Yeasts: From Nature to Bioprocesses

Spathaspora and Scheffersomyces: Promising Roles in Biorefineries

Author(s): Thamarys Scapini, Aline F. Camargo, Jéssica Mulinari, Camila E. Hollas, Charline Bonatto, Bruno Venturin, Alan Rempel, Sérgio L. Alves Jr. and Helen Treichel * .

Pp: 216-242 (27)

Doi: 10.2174/9789815051063122020010

* (Excluding Mailing and Handling)

Abstract

Currently, biotechnologies that aim to optimize the residual lignocellulosic
biomass are receiving widespread attention, mainly when it comes to developing
integrated systems that allow the generation of multi-products in industrial plants,
especially for ethanol production. One of the main bottlenecks for efficient conversion
of lignocellulosic biomass into ethanol is the limitation of Saccharomyces cerevisiae,
the most widely used yeast in bioethanol production, in metabolizing xylose. This
pentose is the main constituent of the hemicellulose fractions in plant cell walls and the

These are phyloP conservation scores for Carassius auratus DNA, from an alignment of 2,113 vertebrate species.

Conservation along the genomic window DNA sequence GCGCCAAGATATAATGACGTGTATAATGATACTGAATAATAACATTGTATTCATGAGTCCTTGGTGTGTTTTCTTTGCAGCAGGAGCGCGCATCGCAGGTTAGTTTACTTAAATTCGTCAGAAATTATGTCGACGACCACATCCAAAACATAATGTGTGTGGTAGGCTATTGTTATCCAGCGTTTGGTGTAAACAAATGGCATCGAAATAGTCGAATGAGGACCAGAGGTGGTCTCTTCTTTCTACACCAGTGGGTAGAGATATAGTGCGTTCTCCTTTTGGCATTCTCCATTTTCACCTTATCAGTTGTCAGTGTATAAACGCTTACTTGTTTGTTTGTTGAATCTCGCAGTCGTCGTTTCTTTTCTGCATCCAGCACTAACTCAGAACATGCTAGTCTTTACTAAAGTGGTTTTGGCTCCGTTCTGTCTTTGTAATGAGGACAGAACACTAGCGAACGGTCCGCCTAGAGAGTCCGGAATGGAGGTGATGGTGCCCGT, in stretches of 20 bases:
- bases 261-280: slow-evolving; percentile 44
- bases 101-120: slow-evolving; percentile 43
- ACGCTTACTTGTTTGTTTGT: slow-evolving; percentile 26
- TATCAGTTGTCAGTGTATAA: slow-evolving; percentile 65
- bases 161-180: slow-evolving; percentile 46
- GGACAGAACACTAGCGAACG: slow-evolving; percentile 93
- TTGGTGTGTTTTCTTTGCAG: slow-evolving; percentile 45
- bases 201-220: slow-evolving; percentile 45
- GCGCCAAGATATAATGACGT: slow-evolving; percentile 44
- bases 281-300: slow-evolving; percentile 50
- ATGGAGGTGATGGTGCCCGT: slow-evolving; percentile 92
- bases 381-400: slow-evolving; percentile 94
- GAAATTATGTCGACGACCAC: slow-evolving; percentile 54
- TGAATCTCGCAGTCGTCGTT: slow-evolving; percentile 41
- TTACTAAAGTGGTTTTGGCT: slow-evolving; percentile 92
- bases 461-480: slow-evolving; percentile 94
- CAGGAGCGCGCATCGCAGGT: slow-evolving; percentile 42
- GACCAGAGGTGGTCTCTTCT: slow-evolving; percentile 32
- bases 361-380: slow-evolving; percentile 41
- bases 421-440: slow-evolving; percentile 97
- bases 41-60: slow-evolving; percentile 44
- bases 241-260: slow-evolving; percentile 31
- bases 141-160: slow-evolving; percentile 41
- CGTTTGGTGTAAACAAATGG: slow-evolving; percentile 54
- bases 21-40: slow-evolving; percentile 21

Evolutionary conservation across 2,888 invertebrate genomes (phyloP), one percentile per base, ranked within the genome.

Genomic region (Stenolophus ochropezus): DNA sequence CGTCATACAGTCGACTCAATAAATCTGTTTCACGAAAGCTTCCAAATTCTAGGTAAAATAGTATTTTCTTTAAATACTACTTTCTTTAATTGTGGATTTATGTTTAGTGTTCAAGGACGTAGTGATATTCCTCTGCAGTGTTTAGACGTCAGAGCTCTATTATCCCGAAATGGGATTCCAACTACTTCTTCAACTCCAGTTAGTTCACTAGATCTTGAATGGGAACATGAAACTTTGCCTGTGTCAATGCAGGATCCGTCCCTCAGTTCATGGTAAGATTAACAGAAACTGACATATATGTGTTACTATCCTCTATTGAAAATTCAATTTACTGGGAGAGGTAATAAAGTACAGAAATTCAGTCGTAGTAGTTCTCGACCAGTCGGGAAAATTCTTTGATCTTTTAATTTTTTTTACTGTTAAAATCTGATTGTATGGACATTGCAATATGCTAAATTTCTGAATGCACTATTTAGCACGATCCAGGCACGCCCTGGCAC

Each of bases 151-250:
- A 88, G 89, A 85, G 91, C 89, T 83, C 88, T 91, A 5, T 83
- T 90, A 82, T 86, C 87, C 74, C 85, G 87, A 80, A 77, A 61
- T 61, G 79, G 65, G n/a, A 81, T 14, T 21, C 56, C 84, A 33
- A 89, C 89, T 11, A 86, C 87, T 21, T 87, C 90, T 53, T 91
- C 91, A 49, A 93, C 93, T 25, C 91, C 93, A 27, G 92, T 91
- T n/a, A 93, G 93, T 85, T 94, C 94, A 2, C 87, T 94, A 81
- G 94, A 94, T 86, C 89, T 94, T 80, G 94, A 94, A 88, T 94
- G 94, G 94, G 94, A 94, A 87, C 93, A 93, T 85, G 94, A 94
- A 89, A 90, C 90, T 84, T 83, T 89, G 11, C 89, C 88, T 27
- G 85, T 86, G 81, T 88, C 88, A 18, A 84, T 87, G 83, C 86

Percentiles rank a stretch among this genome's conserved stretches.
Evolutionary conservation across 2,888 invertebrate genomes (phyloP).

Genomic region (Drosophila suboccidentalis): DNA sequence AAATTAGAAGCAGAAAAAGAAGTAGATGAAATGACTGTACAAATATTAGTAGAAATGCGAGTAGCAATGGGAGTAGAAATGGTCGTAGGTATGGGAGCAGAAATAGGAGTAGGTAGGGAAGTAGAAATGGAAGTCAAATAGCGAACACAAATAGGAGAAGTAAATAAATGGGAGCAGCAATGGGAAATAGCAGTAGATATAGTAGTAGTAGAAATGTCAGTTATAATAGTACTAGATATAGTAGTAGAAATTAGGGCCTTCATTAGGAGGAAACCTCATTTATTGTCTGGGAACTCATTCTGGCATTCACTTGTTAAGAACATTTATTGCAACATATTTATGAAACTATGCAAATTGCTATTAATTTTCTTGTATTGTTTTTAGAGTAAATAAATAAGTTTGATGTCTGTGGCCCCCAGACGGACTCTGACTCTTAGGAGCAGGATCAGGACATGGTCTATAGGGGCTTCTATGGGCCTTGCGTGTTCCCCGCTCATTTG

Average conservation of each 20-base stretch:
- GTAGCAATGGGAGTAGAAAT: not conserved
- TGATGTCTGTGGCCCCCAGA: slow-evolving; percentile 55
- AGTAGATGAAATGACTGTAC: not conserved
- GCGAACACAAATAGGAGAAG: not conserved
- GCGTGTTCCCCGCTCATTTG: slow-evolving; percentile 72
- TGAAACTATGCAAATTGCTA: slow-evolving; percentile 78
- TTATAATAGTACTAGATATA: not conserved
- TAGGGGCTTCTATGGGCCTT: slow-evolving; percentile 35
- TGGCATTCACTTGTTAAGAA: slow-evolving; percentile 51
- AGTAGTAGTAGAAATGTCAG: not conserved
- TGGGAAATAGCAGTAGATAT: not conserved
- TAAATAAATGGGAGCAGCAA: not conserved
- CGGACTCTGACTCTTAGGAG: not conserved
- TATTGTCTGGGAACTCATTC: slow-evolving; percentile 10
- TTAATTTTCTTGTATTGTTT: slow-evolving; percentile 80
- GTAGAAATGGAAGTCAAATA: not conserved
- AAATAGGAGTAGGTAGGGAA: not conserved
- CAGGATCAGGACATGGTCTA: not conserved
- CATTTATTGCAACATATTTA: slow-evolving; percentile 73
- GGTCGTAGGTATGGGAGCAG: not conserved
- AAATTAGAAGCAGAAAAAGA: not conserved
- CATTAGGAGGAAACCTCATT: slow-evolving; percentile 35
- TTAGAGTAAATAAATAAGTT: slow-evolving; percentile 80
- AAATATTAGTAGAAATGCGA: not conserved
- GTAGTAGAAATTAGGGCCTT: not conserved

second most abundant monosaccharide in lignocellulosic biomass. This challenge is
being overcome by the isolation and intense molecular evaluation of new yeast species,
mainly members of the genera Spathaspora and Scheffersomyces, since they have
shown high capacities for xylose assimilation, which has been corroborated through
studies aimed at improving ethanol production and other products via the association of
these yeasts with improved fermentation capacity. In this sense, this chapter addresses
the recent advances in the identification of novel isolates of the genera Spathaspora
and Scheffersomyces, particularly emphasizing the applications of these genera in
ethanol and xylitol production.


Keywords: Atlantic rainforest, Biofuel, Biotechnology, Candida, Cellobiose, Ethanol, Fermentation, Fungi, Genomic analysis, Gut of insects, Hexoses, Lignocellulosic biomass, Pentoses, Pichia, Rotting wood, Sp. passalidarum, Sc. stipitis, Sugarcane hydrolysate, Xylitol, Xylose.

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